Turkish Journal of Medical Sciences




Background/aim: To evaluate the prevalence of tetanus vaccination in pregnant women and determine the factors affecting the vaccination and barriers to vaccination. Materials and methods: An observational-descriptive study was conducted on 494 women who gave birth at the Etlik Zübeyde Hanım Women's Health Training and Research Hospital, Ankara, Turkey. Participants were divided into 2 groups, vaccinated and unvaccinated. Sociodemographic characteristics, obstetric history, and prenatal care status were compared between the 2 groups. Results: There were 242 (48.9%) and 252 (51.1%) women in the vaccinated and unvaccinated groups, respectively. The vaccination rate decreased as the number of pregnancies increased (P = 0.009). As the level of income increased, there was a statistically significant increase in the vaccination rate (P = 0.048). The status of education and having an occupation did not affect the vaccination rate (P > 0.05). The vaccination rate was higher in women with regular follow-ups when compared to those who did not get a regular follow-up (76.5% vs. 38.7%) (P = 0.001). The vaccination rate was significantly higher in women who had knowledge about tetanus vaccine during pregnancy (P < 0.005). Conclusions: All pregnant women should be encouraged to get regular antenatal care to increase vaccination rates. Health care providers should give all pregnant women detailed information about the safety, effectivity, and benefits of vaccines.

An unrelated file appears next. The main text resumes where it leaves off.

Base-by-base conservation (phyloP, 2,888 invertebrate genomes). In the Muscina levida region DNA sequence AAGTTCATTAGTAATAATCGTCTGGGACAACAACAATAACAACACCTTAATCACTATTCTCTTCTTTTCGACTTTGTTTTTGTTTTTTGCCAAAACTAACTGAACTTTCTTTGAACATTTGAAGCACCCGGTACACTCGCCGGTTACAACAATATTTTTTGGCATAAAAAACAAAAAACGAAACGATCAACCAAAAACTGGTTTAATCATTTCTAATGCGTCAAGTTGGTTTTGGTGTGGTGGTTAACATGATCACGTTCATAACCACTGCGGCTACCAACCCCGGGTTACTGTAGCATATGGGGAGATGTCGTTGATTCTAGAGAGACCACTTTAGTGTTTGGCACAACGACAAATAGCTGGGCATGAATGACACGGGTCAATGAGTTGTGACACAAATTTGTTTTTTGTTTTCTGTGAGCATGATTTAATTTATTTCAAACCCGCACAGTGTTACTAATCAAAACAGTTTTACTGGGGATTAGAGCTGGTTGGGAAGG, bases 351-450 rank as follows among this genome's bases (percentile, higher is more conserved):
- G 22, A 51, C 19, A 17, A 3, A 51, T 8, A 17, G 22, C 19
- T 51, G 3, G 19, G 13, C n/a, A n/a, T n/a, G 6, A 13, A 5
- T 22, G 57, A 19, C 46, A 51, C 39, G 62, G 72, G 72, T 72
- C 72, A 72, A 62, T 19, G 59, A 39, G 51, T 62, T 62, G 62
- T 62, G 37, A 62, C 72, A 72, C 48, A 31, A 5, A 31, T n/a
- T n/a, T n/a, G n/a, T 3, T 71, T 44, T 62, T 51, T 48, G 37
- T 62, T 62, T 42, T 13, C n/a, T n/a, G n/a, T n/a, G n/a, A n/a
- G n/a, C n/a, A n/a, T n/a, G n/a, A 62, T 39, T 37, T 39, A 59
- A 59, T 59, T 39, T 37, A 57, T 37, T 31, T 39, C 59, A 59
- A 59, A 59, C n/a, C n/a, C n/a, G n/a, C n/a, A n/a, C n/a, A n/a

Maternal tetanus, tetanus vaccine, pregnancy

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